The widely reported Supreme Court’s ruling on the application of paragraph 49 of the NPPF, the first time the NPPF has been debated in the UK’s highest court of appeal, has multiple implications. The Court ruled that:
- Under paragraph 49 of the NPPF, policies for the supply of housing mean only those positively affecting the supply of housing rather than those that might restrict it, e.g. strategic gap, heritage policies (the wider view).
"Policies for the supply for housing" clarified
The first and most obvious significance is the interpretation of “policies for the supply for housing”. The judgment made clear that paragraph 49 is simply a trigger mechanism for the engagement of the final bullet point of paragraph 14. As such, only a narrower set of policies should at the outset be considered out of date if a local planning authority (LPA) does not have a list of allocated sites in its adopted plan to demonstrate it has a five-year housing supply.
For applicants and developers, the response is mixed, but all seem happy that an element of uncertainty that has plagued the system since the NPPF was adopted has been reduced. For developers there is now certainty that what the judge described as counterpart polices (relating to limits of development) should not prevail in restricting development. For LPAs, there may now be a sense of relief as the opportunity to rely upon other (non-counterpart) restrictive local policies (see paragraph 14 of the judgement) has been endorsed by the Court.
Importance of professional judgment confirmed
But the other important point here is that throughout all proceedings, it has been established that a policy being out of date does not mean it is irrelevant, and that it is down to the decision maker to determine how to apply planning policies. In other words, in arguing your case for or against development, any policy is still only as good as the evidence presented to support or discredit it.
For the RTPI, what the ruling says about the role of the decision maker in the application of planning policy is significant, as it confirms the importance of professional judgment in the planning system. It further strengthens the case that LPAs need to invest in their planning teams and to ensure that they have professionally chartered planners at the heart of them.
Implications for sustainable development
The ruling also has significant implications for sustainable development in general. The paragraph 49 saga epitomises the debate over how much the national commitment to boosting housing numbers should override policies that control where homes should be built.
For many, the Supreme Court ruling applies a common-sense approach as to how paragraph 49 should be interpreted. It emphasised that if triggered, the tilting-in-favour impact of paragraph 14 is effectively kept in check by the proviso that decisions should be approved unless adverse impacts would demonstrably outweigh the benefits or specific policies in the NPPF indicate benefits should be restricted.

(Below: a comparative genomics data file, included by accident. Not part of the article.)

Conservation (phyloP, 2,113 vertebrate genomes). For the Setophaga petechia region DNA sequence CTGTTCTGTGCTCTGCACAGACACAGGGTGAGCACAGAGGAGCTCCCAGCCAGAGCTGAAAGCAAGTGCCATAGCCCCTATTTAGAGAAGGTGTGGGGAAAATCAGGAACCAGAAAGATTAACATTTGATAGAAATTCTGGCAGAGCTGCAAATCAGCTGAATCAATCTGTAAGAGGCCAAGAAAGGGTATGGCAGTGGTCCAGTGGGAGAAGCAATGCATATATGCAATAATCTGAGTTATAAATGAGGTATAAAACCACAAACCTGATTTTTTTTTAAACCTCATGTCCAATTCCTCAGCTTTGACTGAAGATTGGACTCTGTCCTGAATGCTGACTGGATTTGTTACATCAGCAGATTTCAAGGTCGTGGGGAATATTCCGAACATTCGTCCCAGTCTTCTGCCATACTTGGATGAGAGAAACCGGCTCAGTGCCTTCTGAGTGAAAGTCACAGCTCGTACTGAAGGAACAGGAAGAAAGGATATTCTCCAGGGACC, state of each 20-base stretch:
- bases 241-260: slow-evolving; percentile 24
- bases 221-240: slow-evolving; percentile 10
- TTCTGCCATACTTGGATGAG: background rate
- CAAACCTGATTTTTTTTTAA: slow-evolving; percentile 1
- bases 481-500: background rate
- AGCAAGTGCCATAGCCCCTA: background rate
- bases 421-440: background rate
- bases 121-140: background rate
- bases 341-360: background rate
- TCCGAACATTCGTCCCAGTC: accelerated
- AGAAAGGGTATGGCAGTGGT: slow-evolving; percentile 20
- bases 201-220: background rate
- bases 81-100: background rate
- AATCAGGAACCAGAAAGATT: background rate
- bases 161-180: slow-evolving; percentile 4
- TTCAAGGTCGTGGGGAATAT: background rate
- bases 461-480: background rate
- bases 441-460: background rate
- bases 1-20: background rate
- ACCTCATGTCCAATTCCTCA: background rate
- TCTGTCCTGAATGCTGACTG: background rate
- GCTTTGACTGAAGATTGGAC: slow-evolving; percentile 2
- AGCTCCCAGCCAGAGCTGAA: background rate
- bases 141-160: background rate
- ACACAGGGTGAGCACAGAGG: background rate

However, we may find ourselves watching this principle play out increasingly in the courts as the Housing White Paper proposes to define more clearly what such a policy that restricts development should be, and this may well open this issue to further litigation.
Five-year housing land supply - is it enough?
Finally, the saga shows how close two authorities came to having development approved where their local plan didn’t want it, all because they didn’t demonstrate a five-year housing land supply. It was arguably a shot across the bow of the plan-led system. Acknowledging that the details of the cases are complicated, it still begs the question: is the threat of unplanned and potentially unsustainable development a proportionate consequence of not planning ahead for housing for five years?
We are in the midst of an enormous housing crisis. Is five years a robust enough time-frame in which to plan effectively? Should there be more incentive to plan bigger and at scale?
Large scale projects are increasingly dependent on new structures of governance with special powers, such as development corporations. There is nothing wrong with them provided they have local buy-in, but as LPAs are at the heart of the planning system, should they not be more empowered to think big too? But thinking big and planning at the scale needed may require a period longer than five years in order to allow land to come forward.
In some cases, the pay-off for communities in the longer term may be a lot more beneficial than a system of incremental land release to cover a five-year period. This is not to say that a five-year housing land supply policy does not serve a purpose – it does focus minds on housing delivery. However, as the only mark of a plan’s soundness in housing terms, does it stifle planners’ ability to think bigger and longer term?
Planning Policy Officer, RTPI - @HarryBurchill